Having a car is wonderful but it’s also incredibly expensive. In fact, it’s the second largest household expense in most homes, with the average person spending $8,700 per year to keep their car running.
Fortunately, if you’re smart about how you use your car you can save thousands of dollars on gas and maintenance over the course of its lifetime.
Use these strategies to save money on your car:
Fuel efficiency in most cars goes down dramatically after 50MPH. For every extra 5MPH you’re spending an extra 20 cents on gas, particularly if you’ve purchased a large vehicle. This means that if you normally cruise at 60MPH you can save $198 per year on gas.
Depending on what kind of car you have it will go through somewhere between a quarter and a half gallon of gas for every hour spent idling—and the few minutes you spend idling here and there adds up quickly. Most people can save about $140 per year just by stopping the car and starting it again when they would normally idle.
Rapid acceleration, speeding and hard braking are the quickest way to burn through fuel. Aggressive driving can actually reduce your mileage by 33% at highway speeds and 5% when you’re in town. Depending on how aggressively you drive you can save up to $477 per year with this simple change.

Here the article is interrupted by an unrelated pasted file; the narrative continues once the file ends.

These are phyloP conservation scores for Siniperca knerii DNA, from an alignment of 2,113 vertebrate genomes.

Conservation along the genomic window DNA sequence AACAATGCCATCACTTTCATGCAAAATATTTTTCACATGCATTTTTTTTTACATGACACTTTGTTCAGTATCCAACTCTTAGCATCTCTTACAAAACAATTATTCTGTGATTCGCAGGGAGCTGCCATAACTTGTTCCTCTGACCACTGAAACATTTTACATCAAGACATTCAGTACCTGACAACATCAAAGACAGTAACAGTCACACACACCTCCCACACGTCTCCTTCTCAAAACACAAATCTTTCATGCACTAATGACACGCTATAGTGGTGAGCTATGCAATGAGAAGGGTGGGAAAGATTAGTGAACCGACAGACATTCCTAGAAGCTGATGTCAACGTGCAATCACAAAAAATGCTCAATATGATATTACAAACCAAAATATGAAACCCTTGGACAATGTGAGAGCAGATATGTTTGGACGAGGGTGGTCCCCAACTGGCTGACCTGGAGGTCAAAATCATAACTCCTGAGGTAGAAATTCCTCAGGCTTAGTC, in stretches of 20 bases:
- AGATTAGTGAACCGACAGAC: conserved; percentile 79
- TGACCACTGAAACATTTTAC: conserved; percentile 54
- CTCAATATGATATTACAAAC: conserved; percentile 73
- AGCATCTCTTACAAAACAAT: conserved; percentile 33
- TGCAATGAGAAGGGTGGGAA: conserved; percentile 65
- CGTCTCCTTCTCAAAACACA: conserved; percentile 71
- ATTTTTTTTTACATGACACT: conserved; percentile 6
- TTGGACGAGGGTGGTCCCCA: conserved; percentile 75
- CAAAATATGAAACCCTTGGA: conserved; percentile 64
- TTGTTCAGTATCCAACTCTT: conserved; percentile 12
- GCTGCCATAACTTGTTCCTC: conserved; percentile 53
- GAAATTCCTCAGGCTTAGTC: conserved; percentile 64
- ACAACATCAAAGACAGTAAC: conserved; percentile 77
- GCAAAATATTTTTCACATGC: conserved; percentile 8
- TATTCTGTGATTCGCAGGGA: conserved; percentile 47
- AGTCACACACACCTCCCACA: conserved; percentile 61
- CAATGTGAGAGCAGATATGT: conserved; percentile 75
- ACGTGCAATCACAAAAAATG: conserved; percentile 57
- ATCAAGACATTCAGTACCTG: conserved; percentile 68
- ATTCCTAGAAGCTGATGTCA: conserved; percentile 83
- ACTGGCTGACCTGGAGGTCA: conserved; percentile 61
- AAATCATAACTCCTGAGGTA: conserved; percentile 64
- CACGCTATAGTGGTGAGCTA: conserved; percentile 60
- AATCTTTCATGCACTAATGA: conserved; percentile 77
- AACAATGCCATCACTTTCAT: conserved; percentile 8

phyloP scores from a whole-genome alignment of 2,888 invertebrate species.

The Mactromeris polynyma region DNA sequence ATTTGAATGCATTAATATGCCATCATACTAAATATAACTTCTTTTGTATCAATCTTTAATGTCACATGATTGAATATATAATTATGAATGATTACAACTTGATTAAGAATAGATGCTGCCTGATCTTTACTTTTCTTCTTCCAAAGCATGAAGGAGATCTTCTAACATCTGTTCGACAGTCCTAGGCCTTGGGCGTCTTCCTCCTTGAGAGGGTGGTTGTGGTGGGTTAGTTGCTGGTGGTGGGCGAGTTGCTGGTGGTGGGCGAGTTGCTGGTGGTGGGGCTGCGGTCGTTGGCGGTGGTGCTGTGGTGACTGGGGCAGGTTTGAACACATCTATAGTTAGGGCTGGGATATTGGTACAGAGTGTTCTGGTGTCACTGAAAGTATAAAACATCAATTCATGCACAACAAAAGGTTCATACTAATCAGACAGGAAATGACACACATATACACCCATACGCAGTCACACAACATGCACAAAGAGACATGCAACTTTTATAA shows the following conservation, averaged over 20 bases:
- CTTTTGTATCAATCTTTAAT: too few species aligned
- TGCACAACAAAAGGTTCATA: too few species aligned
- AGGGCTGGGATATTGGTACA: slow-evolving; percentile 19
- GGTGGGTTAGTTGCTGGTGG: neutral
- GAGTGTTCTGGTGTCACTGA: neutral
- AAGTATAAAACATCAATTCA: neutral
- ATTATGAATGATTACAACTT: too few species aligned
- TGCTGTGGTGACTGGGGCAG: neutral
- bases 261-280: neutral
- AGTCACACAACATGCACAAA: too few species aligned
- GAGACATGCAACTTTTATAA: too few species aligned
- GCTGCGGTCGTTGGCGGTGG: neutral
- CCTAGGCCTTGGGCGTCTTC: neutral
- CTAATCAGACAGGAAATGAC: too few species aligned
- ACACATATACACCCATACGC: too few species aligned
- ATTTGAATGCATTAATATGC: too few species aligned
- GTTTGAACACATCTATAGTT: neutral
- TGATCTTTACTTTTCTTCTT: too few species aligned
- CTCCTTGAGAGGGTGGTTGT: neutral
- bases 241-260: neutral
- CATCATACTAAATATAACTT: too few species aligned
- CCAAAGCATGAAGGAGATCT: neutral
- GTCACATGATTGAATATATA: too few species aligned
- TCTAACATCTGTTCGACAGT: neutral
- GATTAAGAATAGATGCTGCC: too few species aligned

Your car company suggests that you use a specific grade of motor oil for a reason. Using anything else will reduce your mileage by 1-2%. It doesn’t sound like a lot but this change can still save you roughly $30 per year.
Tires should always have the precise amount of air pressure recommended in your owner’s manual (you can also find this information on a sticker in the driver’s side doorjamb or the glovebox). This can improve your mileage by 3.3% and will save the average person about $112 per year. People who are driving around with severely underinflated tires can save even more, as much as $800 per year.
Unfortunately, air conditioning can reduce your fuel efficiency by more than 25%. Try setting it a few degrees higher or even living without it altogether. If you would normally run air conditioning for four months of the year this can save you up to $120 every year.
You can use an app like GasBuddy to compare gas prices in your immediate area or along your commute. Just remember that driving out of your way to get the cheaper gas price cancels out any savings. How much this will save you depends entirely on where you live but it could be as much as $270 per year.
Many credit cards now offer cash back rewards when you purchase gas. The American Express Blue Cash Preferred is probably the best one currently available, offering 3% cash back on gas AND 6% cash back on groceries. It does have a $75 annual fee but in the first year this is offset by a $150 sign up bonus. You can make up to around $500 of your money back depending on how much you spend with this card.
Shopping for insurance can be tedious but going with the first company you find is rarely a good idea. Taking the time to compare rates from several different companies could save you hundreds of dollars every year. When it comes time to renew, you may be able to save even more money by switching to a different company. On average people who switch insurance companies save $388 per year.